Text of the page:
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Wednesday, April 04, 2012

Louisville’s Remarkable Amount of Parkland

I was in Louisville several weeks ago researching and writing a story for The Washington Post on the emerging neighborhood on East Market Street called NuLu. I dined on tasty southern fare like fried chicken livers doused in a bourbon sauce at Harvest, recently named one of the best new restaurants in America by the James Beard Foundation. I also spent at least three hours looking at old television footage at the Muhammad Ali Center and saw an intense drama at the Humana Festival of New American Plays. Yet, what really impressed me was the all the rolling green parkland and rivers Louisville is blessed with. Louisville has more parkland than Chicago or Denver. In fact the city has more green space than Baltimore, Boston, and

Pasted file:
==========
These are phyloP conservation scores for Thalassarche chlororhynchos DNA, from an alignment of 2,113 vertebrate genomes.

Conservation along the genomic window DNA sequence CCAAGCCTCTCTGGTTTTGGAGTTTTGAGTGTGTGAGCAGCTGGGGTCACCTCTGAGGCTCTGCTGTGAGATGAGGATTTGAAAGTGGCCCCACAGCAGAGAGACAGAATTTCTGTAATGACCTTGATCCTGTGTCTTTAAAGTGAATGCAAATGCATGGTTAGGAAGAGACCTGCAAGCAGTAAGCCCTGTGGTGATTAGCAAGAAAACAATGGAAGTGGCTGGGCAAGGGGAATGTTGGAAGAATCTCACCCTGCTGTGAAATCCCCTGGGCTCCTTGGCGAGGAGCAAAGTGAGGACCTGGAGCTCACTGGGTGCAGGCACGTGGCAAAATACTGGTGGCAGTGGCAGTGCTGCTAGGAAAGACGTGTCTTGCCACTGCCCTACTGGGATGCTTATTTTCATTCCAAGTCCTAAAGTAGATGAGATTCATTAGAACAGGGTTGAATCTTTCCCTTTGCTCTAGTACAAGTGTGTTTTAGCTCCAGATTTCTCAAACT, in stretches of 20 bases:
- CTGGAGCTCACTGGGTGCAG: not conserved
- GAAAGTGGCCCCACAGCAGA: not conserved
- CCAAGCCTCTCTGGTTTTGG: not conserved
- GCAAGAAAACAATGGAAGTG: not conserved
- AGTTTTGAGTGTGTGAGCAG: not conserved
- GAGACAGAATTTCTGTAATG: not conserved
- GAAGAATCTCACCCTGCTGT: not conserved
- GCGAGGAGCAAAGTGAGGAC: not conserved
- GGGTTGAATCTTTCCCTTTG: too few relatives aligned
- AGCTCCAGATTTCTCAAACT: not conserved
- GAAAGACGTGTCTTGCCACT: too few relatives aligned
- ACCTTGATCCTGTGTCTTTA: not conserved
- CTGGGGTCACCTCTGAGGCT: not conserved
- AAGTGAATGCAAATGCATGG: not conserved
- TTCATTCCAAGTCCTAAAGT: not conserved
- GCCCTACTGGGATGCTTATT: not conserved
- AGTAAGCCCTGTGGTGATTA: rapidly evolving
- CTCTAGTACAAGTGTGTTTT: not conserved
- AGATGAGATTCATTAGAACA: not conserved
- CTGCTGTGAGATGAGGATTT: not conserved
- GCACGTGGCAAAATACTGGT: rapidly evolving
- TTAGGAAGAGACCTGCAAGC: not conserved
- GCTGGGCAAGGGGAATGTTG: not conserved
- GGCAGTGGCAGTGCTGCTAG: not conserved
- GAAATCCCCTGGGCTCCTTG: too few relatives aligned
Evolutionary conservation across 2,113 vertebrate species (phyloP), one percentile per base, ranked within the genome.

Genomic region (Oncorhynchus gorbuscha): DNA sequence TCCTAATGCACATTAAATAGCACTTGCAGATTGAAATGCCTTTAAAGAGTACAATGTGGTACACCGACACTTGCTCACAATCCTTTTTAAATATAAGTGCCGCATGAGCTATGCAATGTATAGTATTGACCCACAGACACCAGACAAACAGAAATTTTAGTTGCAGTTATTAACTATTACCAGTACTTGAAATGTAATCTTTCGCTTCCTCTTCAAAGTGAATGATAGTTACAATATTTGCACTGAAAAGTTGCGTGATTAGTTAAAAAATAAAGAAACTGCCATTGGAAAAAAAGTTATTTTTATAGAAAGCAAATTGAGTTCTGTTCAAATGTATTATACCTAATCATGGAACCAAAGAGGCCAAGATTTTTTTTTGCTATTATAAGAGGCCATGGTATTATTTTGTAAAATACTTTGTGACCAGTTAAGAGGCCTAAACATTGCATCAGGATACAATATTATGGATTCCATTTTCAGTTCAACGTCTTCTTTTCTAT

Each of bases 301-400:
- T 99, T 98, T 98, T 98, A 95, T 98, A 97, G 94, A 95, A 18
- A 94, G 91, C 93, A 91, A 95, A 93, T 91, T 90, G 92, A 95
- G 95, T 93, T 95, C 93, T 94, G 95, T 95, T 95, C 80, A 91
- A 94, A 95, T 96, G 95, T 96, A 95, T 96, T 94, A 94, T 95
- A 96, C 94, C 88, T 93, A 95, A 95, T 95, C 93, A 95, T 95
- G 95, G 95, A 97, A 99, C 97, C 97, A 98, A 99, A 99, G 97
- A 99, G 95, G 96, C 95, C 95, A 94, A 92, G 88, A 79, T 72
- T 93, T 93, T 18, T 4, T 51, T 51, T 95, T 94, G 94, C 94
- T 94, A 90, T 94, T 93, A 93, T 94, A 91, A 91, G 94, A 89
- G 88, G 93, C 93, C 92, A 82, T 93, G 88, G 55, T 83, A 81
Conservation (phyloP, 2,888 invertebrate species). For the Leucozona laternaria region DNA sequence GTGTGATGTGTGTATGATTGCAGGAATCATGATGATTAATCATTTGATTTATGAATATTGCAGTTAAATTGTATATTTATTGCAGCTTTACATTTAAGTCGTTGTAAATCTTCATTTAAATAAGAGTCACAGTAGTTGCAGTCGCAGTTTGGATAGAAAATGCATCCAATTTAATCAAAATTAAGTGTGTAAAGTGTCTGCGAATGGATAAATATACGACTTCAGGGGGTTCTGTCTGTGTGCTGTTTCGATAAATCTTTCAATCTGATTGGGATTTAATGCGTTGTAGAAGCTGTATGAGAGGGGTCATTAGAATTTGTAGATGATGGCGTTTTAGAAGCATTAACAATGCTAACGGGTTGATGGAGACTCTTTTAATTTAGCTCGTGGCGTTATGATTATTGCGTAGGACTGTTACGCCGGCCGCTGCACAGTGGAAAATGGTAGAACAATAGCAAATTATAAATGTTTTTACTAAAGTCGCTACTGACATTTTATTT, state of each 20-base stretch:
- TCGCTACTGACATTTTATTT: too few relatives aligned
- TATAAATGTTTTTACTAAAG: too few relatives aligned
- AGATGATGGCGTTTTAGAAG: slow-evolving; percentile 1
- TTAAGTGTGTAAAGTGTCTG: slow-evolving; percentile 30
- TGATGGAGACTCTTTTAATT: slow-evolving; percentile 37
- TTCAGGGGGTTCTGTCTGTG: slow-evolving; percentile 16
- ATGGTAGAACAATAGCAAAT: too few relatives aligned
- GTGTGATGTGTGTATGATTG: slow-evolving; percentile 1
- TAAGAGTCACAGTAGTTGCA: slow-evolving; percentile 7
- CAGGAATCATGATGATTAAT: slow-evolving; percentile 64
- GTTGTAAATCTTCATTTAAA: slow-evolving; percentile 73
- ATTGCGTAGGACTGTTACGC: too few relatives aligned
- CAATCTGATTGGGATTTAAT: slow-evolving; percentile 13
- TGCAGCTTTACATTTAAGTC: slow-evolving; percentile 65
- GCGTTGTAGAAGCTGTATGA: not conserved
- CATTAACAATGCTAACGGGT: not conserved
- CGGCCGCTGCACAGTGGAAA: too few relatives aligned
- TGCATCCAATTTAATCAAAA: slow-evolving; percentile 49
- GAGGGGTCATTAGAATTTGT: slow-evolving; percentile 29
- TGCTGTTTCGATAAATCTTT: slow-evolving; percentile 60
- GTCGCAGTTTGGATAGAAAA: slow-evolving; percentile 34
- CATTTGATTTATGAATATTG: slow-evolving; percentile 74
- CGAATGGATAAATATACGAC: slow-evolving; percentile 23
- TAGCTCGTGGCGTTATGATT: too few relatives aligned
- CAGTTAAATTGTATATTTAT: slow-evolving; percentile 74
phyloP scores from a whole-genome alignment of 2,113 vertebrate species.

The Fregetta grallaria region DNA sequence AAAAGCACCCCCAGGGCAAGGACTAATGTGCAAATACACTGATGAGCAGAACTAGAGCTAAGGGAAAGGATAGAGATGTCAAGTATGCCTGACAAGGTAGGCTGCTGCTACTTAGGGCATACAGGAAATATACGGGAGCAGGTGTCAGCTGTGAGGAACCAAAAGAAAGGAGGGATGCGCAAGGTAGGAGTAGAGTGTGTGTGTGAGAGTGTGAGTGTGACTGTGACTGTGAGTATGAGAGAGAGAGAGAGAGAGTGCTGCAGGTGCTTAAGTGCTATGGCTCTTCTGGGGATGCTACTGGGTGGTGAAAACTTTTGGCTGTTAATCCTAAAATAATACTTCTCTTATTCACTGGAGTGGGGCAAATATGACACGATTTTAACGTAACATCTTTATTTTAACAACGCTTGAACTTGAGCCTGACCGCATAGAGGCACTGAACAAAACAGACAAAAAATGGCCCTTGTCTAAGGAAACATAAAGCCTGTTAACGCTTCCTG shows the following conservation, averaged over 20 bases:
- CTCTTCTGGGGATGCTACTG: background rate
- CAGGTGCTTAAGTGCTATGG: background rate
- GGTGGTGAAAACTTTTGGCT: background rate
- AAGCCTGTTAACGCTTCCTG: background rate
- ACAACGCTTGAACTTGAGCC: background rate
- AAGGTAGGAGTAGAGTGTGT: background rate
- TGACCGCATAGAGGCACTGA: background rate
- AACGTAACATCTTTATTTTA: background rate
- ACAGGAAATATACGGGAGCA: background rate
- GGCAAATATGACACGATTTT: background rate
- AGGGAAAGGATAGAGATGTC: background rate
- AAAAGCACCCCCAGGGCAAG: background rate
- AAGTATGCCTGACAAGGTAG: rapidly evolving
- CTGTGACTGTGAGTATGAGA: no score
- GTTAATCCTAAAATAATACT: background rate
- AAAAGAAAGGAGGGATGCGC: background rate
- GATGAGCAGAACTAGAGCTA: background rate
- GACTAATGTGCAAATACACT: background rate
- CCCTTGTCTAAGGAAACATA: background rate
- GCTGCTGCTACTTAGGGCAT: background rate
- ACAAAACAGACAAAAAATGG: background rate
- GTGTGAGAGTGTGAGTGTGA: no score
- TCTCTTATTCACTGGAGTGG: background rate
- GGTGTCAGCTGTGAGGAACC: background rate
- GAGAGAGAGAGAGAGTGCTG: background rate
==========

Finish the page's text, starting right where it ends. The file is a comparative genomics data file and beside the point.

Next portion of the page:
Pittsburgh combined. And not just any ole park, but 18 parks and 6 parkways designed by the developer of New York’s Central Park, Frederick Law Olmsted. With such an abundant wealth of parkland, it didn’t surprise me that so many residents were out biking and jogging on the parkways. 

 
Well, it looks like the rich are only going to get richer, because Louisville is in the midst of adding 4,000 acres of park in the southern and eastern part of the city, along Floyd Fort Creek. Called the Parklands, the city aims to add 100 miles of new trails for hiking, biking, and horseback riding, and a 19-mile canoe trail in the creek. The Parklands will open in phases, beginning in 2013, with the entire system scheduled to be complete by 2015. The Parklands will be part of the Louisville Loop, a 100-mile shared-use path that will encircle the entire city. So far, 25 miles of the loop have been completed. When it’s done, I’ll be due for a return trip. 
 

Posted by Steve Jermanok on 04/04/12 at 01:00 PM
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Comments

A combination of the pastorial and the picturesque; landscape design of eclecticism.

Picture of James Mullins Comment by James Mullins
on 04/06/12 at 03:50 AM
 


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Longtime Boston Globe travel writer, Steve Jermanok, dishes out his favorite travel locales and provides topical travel information that comes across his desk.

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